The Canal du Midi (Occitan: Canal de las Doas Mars, meaning canal of the two seas) is a 241-kilometre long canal in Southern France (French: le Midi). Originally named the Canal royal en Languedoc (Royal Canal in Languedoc) and renamed by French revolutionaries to Canal du Midi in 1789, the canal was at the time considered one of the greatest construction works of the 17th century.
The canal connects the Garonne River to the Étang de Thau on the Mediterranean and along with the 193-kilometre long Canal de Garonne forms the Canal des Deux Mers, joining the Atlantic to the Mediterranean. The canal runs from the city of Toulouse down to the Étang de Thau near the Mediterranean.
Strictly speaking, "Canal du Midi" refers to the portion initially constructed from Toulouse to the Mediterranean - the Deux-Mers canal project aimed to link together several sections of navigable waterways to join the Mediterranean and the Atlantic: first the Canal du Midi, then the Garonne which was more or less navigable between Toulouse and Bordeaux, then the Garonne Lateral Canal built later, and finally the Gironde estuary after Bordeaux.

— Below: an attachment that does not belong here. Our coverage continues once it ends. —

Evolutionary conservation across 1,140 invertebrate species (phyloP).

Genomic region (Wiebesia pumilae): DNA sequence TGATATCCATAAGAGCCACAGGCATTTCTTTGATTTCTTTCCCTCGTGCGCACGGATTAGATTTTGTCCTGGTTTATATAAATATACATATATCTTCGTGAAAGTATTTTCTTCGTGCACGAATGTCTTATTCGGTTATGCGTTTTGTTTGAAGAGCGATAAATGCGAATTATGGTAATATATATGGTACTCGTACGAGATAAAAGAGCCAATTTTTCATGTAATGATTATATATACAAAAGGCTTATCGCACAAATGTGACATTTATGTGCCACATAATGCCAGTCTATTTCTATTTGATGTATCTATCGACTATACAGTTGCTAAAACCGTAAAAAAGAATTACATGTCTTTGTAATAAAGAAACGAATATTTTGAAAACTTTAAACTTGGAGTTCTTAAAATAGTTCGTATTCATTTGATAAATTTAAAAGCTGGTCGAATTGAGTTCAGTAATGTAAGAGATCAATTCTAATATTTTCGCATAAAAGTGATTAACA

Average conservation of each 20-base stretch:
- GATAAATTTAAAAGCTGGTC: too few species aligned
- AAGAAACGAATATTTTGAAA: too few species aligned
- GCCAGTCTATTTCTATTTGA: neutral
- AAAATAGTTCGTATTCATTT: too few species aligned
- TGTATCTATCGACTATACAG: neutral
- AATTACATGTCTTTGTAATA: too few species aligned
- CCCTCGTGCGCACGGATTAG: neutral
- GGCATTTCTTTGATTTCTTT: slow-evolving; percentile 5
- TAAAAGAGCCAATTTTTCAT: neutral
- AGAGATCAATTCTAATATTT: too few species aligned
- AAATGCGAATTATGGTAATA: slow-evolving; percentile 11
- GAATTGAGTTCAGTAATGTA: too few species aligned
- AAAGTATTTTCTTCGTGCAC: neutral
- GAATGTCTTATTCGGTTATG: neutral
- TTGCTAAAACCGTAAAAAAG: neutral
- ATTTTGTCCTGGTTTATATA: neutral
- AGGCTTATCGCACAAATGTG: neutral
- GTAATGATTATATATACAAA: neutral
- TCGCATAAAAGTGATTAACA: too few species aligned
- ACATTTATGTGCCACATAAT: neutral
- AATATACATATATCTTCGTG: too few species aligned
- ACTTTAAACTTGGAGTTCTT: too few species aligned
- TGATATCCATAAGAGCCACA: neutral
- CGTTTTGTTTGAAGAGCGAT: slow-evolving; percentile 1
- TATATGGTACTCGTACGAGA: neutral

Designed to serve the wheat trade, Jean-Baptiste Colbert authorized the start of work by royal edict in October, 1666. Under the supervision of Pierre-Paul Riquet, construction lasted from 1666 to 1681, during the reign of Louis XIV. The Canal du Midi is one of the oldest canals of Europe still in operation (the prototype being the Briare Canal). The challenges in these works are closely related to the challenges of river transport today. The key challenge, raised by Pierre-Paul Riquet, was to convey water from the Montagne Noire (Black Mountains) to the Seuil de Naurouze, the highest point of the canal.
It was inscribed as a UNESCO World Heritage Site in 1996.
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